14
Mar
17

Morocco: The Blue City of Chaouen


Chefchaouen or simply Chaouen is Morocco’s stunning ‘Blue City’. Tucked away in Africa’s northernmost mountain range, the Rif Mountains, the otherworldly escape has the striking powder-blue buildings that mirror the usually cloudless Moroccan sky. The color choice was influenced by religious rather than artistic reasons. The Jews believed that by dyeing thread with an ancient natural blue dye and weaving it into prayer shawls, they would be reminded of God’s power. This tradition lives on in the regularly repainted blue buildings. Chaouen is currently a rich cultural combination of Berber tribes people, Jews and Muslims, together with descendants of the Moorish exiles from Spain who have lived there since the 1400s.

DSC_0089Chaouen is about three hours drive from Fez where we were based. We decided to spend a day tour in the “blue city” with a rented car and a hired driver based in Fez.

DSC_0091The three-hour journey took us back to the scenery of the medieval ages when camels were used as the main mode of transportation. A lone standing blue door along the main highway signaled us that we have finally entered the blue city.

DSC_0102A breathtaking view of the blue city suddenly emerged as we started to descend to the city center.

CHA2Oh yeah we definitely had to stop for that classic Chaouen shot!

CHA1Our driver was busy parking our car quite far from the lookout point as the parking rules were very strict so my wife and I took turns to have each of our photos taken.

CHA3Bienvenue a Bleuville!

DSC_0230Blue-colored cars, blue-painted buildings everywhere!

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DSC_0233Almost all buildings were painted with a palette of blue.

DSC_0120Any striking color would come alive amidst the blue and white combination of the surroundings.

DSC_0218Our tour started from Chaouen’s main square.

DSC_0155We started traversing Chaouen’s maze-like, winding alleys.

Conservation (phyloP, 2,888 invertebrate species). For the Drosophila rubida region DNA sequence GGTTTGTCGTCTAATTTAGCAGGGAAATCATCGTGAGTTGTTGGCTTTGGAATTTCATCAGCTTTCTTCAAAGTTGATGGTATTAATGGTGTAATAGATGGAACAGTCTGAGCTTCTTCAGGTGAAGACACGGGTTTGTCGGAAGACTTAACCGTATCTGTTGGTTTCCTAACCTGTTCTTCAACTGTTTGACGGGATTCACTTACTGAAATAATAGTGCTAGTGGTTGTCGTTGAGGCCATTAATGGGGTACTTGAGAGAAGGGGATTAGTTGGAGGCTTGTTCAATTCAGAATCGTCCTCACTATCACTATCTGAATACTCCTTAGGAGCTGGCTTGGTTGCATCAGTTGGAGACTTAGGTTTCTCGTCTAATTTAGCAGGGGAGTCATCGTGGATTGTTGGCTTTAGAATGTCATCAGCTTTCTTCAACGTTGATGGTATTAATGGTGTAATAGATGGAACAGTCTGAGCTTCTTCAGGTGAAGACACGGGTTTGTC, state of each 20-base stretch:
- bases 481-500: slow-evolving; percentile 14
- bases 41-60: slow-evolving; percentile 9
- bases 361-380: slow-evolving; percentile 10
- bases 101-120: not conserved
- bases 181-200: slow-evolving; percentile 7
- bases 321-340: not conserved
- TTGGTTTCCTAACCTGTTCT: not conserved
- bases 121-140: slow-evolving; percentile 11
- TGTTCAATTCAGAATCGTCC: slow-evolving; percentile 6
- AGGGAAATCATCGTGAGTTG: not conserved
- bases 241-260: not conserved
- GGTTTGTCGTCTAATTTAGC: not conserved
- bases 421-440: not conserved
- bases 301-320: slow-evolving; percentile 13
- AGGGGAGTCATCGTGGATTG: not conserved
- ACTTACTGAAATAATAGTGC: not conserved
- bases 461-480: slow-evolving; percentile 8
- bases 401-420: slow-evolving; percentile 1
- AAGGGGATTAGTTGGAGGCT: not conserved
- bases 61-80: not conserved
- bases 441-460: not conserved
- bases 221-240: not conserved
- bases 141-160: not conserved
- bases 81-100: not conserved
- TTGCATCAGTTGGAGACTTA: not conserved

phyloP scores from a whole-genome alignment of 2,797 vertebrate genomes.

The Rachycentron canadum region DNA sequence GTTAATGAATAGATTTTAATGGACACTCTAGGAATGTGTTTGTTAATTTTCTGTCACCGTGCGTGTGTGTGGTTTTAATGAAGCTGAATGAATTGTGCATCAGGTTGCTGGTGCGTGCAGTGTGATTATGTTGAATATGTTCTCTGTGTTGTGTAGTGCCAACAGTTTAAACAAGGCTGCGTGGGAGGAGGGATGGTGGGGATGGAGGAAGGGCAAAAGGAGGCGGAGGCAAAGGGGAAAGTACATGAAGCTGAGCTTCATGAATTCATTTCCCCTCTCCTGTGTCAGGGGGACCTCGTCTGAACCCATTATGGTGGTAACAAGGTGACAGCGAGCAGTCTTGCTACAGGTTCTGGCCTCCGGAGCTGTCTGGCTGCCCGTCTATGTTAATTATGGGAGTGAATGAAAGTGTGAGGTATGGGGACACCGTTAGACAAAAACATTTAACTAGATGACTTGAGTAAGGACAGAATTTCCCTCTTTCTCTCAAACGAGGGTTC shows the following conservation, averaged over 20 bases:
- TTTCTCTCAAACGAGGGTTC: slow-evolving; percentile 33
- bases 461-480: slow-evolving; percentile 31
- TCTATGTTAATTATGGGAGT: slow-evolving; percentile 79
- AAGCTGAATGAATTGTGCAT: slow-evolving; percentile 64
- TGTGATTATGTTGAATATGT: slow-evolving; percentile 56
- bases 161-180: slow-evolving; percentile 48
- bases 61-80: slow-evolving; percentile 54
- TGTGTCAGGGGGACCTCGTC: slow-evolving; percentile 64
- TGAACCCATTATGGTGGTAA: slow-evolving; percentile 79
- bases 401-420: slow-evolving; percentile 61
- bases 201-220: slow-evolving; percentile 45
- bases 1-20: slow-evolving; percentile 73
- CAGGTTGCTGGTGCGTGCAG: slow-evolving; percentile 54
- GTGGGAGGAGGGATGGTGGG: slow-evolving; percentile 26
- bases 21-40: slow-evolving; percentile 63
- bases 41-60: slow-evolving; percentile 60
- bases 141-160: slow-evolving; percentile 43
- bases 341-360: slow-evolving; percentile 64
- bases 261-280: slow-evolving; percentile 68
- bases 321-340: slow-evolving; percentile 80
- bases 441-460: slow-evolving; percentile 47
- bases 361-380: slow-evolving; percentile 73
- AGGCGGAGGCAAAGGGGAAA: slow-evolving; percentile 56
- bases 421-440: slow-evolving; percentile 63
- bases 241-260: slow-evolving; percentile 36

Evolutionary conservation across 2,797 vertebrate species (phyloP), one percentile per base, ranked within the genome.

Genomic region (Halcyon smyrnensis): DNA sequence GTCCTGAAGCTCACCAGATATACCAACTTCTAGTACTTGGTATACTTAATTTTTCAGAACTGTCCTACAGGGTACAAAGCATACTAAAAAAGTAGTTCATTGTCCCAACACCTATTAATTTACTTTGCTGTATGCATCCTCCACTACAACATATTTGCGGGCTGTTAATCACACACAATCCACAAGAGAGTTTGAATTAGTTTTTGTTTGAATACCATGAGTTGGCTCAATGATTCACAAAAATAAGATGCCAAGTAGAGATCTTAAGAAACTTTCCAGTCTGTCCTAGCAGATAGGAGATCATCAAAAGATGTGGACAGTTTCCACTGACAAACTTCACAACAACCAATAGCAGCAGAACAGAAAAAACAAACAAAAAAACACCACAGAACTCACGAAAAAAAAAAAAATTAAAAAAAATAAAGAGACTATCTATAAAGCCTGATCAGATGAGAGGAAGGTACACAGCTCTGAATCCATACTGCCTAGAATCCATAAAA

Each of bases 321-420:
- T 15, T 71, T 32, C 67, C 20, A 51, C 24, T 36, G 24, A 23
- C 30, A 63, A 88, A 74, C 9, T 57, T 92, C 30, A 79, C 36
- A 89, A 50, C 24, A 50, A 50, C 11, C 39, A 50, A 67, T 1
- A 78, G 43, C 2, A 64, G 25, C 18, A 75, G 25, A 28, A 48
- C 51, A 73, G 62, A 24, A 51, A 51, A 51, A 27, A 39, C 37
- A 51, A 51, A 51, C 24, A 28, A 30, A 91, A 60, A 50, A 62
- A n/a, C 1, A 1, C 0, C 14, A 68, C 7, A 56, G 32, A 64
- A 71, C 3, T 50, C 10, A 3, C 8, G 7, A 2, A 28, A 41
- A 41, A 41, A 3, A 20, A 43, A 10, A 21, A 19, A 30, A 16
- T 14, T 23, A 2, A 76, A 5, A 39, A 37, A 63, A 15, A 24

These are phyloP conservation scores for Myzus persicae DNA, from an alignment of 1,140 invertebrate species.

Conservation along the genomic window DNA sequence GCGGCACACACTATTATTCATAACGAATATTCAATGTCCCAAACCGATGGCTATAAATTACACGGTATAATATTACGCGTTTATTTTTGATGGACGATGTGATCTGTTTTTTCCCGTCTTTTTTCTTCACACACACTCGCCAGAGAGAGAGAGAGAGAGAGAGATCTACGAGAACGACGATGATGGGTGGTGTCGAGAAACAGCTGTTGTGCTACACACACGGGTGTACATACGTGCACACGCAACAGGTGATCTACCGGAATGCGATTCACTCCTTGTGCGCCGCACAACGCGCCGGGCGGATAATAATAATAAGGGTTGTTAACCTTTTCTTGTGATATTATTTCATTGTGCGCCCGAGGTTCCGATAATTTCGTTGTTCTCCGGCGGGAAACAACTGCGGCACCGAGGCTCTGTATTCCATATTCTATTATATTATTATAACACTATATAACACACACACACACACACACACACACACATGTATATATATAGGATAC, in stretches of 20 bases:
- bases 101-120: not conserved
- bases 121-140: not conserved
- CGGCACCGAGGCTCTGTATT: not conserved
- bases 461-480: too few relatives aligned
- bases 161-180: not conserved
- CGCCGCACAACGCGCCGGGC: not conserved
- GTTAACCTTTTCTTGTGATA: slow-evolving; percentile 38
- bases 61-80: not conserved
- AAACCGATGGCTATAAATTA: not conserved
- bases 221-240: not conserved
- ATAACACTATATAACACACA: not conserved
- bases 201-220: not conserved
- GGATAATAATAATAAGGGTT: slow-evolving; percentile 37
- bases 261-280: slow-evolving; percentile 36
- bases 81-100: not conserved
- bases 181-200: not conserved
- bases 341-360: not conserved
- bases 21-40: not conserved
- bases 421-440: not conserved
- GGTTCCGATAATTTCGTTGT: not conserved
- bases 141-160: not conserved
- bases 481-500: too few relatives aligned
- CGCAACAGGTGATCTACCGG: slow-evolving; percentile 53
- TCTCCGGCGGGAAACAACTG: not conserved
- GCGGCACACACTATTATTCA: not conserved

DSC_0162Every corner at every turn enticed me to click my camera.

DSC_0198I could not stop taking photos of those blue doors and windows.

DSC_0196The hues of blue still followed us, naturally.

CHA5Here I am just so glad to be in the blue city.

CSC_0186Here are more photos of me and my wife showcasing the inner part of the blue city.

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DSC_0133Those maze-like alleys were a challenge to our memories.

DSC_0163Next is the colorful scenery of Chaouen’s incredible street shops!

DSC_0219DSC_0220Leather and weaving workshops line Chaouen’s steep cobbled lanes.

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DSC_0205DSC_0197DSC_0200DSC_0202DSC_0190DSC_0191Dyes anyone?

DSC_0192Metal crafts!

DSC_0164It was a different experience roaming around the street shops.

DSC_0178We finally stopped to have our late lunch at one of the street side restaurants near the square with a colorful background and cozy ambiance.

DSC_0180DSC_0181Dining in Chaouen is incredibly inexpensive and a sure treat to the taste buds.

CHEFThe incredible main dish of fried fresh fish, probably from the coastal cities of east Morocco, satisfied our hungry stomachs.  I am a certified fish lover so I have stamped this fishy experience as one of my best.

DSC_0207DSC_0215As we prepared to leave Chaouen, my wife and I both had our parting shots in the blue city.

DSC_0124Oh wait, there is a bit of red in the blue city.  In the shady main square of Uta el Hammam is the red-walled casbah, a 15th-century fortress and dungeon with ethnographic and art exhibits. Be sure to explore it.

If you have been to Morocco’s blue city, what are your fondest memories there?  If you have not been there, what makes you want to go there?


4 Responses to “Morocco: The Blue City of Chaouen”


  1. March 14, 2017 at 5:24 am

    This is so beautiful. When I was studying in Rabat, we visited the Old Medina which has this blue motif but certainly not to this extent. I would love to make it to Chefchaouen someday!

  2. March 14, 2017 at 6:02 am

    Love your pics, looks like you had a great time there.. It is my dream to visit Morocco someday as I love how they preserve their rich culture and history, and also for shopping.. 🙂

    xoxo, Ingrid – http://www.wanderwithmi.com


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